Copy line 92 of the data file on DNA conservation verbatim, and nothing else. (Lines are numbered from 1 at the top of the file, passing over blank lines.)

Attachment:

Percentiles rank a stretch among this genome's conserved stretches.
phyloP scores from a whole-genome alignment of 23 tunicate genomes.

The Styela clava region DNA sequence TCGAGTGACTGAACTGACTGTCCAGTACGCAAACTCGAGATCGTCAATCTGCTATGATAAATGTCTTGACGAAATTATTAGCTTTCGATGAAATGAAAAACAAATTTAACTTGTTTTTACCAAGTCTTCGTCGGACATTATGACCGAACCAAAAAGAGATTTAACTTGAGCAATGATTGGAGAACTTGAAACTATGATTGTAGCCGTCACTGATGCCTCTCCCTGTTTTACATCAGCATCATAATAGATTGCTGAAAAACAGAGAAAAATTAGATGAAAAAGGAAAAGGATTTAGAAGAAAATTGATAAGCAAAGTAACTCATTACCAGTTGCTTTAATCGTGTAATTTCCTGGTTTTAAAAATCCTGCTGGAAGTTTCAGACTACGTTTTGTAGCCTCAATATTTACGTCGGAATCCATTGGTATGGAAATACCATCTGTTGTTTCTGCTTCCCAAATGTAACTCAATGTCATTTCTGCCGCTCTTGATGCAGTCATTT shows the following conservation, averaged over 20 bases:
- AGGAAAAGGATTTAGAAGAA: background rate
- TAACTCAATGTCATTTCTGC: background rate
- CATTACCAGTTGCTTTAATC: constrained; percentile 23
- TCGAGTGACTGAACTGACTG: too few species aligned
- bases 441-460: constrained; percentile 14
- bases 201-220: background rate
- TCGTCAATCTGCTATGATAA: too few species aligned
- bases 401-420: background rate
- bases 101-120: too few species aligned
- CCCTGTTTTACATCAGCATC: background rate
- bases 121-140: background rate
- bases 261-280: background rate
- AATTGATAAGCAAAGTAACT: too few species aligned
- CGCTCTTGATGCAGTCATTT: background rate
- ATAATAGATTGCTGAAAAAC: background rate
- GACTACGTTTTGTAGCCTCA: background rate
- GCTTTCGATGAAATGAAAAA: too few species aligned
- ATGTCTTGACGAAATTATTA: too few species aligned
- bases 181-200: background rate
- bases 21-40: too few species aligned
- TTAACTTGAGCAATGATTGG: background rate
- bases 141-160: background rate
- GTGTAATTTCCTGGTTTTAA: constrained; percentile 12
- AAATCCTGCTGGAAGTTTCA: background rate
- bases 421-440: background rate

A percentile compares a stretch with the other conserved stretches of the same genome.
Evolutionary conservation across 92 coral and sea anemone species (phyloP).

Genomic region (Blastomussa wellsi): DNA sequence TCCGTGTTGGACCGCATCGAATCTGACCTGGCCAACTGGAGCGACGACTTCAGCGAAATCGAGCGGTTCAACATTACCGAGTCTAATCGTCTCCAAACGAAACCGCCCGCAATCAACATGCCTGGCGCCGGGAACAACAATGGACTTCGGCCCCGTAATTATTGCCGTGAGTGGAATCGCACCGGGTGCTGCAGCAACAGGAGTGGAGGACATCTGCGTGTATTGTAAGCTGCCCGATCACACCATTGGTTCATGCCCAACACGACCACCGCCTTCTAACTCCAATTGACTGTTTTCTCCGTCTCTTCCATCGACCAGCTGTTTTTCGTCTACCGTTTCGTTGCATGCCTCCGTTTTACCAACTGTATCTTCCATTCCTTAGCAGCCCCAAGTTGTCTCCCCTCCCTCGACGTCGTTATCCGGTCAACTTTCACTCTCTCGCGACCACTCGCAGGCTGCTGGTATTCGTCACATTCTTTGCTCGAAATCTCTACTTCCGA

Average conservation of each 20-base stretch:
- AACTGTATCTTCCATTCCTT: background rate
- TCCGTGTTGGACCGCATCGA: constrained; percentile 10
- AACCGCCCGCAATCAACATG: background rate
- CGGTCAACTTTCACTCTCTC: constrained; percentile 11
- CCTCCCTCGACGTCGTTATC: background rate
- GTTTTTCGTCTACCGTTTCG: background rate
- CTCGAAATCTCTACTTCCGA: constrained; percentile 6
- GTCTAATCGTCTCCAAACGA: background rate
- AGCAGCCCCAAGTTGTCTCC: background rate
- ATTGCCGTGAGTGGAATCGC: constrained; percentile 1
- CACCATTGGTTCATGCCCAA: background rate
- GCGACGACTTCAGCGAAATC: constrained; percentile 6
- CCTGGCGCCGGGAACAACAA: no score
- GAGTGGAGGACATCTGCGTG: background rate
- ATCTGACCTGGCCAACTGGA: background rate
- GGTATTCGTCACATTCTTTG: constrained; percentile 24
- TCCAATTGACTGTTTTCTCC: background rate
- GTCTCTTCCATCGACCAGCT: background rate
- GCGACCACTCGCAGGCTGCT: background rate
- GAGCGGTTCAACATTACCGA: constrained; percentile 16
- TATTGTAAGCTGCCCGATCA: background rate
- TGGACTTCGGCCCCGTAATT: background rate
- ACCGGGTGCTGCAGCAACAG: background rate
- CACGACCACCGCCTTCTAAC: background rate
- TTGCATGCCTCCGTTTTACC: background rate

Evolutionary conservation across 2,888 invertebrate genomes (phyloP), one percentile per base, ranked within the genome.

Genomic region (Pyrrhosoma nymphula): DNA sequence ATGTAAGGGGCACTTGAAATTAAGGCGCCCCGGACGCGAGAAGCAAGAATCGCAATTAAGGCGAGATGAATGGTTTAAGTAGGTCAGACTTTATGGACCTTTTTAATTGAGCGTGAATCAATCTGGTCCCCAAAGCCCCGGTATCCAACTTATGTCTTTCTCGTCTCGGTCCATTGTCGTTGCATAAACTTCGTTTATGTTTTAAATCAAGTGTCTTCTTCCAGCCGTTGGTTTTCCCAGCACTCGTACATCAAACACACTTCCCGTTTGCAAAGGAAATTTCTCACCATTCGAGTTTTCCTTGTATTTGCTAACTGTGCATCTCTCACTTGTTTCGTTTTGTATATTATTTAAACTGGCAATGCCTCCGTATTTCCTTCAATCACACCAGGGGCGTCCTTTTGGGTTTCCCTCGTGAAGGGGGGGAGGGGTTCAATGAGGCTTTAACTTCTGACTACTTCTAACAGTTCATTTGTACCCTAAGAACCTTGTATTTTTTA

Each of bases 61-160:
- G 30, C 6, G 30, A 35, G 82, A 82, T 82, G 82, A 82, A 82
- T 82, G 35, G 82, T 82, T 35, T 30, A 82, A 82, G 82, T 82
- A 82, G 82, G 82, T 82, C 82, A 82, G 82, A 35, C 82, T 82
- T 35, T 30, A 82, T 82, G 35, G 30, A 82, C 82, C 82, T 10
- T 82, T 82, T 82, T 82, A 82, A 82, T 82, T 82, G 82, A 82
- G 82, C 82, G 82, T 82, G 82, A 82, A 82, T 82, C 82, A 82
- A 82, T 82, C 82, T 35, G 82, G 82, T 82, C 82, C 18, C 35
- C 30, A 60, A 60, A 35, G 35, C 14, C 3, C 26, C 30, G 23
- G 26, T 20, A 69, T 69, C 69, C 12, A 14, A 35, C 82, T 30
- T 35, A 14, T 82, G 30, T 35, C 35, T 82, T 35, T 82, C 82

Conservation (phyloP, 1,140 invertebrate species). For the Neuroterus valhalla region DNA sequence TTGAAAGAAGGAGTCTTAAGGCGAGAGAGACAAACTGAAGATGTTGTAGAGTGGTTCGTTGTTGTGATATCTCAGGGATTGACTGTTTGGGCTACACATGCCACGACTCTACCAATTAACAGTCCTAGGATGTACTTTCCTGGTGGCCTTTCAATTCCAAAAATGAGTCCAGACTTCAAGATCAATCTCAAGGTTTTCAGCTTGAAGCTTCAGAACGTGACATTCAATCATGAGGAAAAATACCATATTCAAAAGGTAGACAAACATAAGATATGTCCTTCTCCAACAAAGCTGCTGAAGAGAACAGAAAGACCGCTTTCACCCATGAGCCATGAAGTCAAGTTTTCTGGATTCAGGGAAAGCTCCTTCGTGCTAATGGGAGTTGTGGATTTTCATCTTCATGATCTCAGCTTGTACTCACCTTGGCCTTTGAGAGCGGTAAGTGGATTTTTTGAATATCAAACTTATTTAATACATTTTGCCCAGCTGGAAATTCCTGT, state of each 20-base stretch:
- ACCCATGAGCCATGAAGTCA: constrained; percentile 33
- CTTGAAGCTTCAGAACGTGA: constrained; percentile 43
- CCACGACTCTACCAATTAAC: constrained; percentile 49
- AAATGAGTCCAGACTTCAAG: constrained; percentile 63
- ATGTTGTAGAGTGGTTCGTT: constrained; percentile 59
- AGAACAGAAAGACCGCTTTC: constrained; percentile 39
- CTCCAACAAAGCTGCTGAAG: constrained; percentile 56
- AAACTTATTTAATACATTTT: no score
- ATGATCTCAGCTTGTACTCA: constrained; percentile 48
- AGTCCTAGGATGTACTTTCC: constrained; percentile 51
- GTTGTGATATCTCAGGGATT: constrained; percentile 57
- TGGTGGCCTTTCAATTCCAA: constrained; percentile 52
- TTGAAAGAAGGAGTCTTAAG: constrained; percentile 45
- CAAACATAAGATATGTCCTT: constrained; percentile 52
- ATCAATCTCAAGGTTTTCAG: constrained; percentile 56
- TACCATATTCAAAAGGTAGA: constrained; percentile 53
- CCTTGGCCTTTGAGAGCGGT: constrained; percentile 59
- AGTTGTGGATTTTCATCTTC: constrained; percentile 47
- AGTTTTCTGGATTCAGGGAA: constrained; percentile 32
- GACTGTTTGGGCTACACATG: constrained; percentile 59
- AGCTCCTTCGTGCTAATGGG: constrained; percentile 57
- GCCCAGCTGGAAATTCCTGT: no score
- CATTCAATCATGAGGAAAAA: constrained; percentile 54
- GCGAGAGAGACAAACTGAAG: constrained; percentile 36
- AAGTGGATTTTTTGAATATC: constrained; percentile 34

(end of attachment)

- AGCTCCTTCGTGCTAATGGG: constrained; percentile 57